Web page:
Even in the fertile creative world of metal, some of the most progressive purveyors feel stifled. The insatiable drive for darkness often leads extreme metal musicians to dabble in side projects that have may not make a lick of sense to fans, but satisfy something unexplainable within its creator. Upon the demise of his atmospheric black metal band Altar of Plagues, James Kelly forged ahead with his solo electronic project WIFE. Jeff Wilson, of Wolvhammer and Abigail Williams, moonlights in post-punk collective Liar in Wait. Gazelle Amber Valentine of doom destroyers Jucifer plucks the banjo and sings sweetly as the Devil’s Tower. Ash Pool guitarist and vocalist (and Hospital Records don) Dominick Fernow is better known for his vast array of noise and post-punk projects like Prurient, Cold Cave and Vatican Shadow. Stuart Dahlquist of Burning Witch fame is readying the release of his dreamy, droney new project Dama/Libra. Metal’s fierce individualism lends itself well to exploring new territory, or approach familiar ground from a different angle.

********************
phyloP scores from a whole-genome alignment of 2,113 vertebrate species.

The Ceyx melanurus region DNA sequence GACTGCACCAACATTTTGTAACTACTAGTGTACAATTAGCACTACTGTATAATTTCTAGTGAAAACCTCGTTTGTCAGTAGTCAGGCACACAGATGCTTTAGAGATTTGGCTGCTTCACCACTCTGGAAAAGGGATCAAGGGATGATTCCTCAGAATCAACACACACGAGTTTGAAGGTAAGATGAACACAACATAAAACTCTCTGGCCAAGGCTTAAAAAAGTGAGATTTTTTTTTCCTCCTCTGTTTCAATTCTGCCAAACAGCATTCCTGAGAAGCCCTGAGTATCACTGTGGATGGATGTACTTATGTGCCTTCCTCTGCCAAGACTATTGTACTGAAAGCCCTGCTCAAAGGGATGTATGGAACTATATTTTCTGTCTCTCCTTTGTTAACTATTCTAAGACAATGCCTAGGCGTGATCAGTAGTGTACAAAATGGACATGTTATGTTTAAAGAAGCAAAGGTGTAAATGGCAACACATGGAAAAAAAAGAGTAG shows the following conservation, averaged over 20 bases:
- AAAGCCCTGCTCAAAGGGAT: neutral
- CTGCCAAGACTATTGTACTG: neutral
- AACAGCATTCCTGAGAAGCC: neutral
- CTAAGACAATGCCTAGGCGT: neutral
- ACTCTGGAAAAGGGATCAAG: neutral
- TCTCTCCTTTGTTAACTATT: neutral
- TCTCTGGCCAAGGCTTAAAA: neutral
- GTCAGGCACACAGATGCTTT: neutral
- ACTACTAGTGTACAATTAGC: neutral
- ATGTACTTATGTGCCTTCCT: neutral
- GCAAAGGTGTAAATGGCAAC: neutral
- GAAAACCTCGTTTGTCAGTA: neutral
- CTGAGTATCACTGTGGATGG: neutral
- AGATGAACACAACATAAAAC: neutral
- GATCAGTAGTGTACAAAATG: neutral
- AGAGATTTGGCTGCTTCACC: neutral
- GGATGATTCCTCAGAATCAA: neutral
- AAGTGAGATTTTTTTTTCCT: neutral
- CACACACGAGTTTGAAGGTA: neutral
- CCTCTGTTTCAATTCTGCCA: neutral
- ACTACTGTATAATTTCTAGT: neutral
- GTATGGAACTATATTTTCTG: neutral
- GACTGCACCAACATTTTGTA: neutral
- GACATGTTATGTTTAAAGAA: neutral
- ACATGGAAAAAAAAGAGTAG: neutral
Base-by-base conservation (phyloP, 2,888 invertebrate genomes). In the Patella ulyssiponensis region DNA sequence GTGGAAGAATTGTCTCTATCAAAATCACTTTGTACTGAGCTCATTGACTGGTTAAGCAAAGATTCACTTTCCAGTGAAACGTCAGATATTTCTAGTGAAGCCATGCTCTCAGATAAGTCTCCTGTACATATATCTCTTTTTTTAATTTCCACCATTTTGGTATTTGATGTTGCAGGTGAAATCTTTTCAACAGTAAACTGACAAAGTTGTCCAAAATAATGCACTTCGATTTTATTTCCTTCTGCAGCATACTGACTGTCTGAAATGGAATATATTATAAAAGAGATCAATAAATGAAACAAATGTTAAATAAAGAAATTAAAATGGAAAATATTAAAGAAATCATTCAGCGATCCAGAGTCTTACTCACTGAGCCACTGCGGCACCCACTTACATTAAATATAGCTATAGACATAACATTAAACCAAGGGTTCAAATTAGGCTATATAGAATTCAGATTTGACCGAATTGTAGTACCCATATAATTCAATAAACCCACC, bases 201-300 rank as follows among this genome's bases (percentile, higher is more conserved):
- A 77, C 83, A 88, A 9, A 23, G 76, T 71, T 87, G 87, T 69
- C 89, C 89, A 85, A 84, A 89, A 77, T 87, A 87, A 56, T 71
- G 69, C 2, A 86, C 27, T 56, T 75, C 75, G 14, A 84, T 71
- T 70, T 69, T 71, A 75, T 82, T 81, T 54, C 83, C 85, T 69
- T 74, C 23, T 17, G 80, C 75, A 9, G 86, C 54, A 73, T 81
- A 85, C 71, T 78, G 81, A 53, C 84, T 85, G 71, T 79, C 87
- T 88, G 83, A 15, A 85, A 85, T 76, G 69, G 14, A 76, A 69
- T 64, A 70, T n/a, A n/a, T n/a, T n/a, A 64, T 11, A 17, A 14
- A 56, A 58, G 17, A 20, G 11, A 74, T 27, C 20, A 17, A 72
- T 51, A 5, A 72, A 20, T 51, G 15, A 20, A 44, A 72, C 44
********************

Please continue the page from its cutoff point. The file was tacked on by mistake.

“I had the same reaction to discovering Death in June at 18 as I did when I discovered Morbid Angel at 13,” says Shawn Haché, who plays in the Canadian death-metal bands Mitochondrion and Auroch. “It ignited the same feeling of fulfillment, only this time from a completely different source of myself. No one exists solely on one side of a spectrum, and in order to be a complete entity, the opposites must be united. I see no difference between the vigor that comes from extreme metal and the inner expansiveness that comes from neo-folk. One complements the other.” Haché is involved with long-running online publication Heathen Harvest, which is known for its in-depth analysis of neofolk, post-industrial, and other strains of dark, experimental music. He has also helmed the dark acoustic duo Night Profound since 2007, and is preparing to announce details for its next release — a pair of 7-inch EPs via Not Just Religious Music, ahead of a forthcoming full-length. To say that Haché is dedicated to this style of music would be an understatement. As he says, “All art should be generated through some form of suffering. Joyful inspiration is dull and lifeless. As musicians, that creation comes out of us in whatever form it happens to take. I believe there are corners of one’s inner dimension that cannot be expressed through extreme metal alone, no matter how experimental it can be.”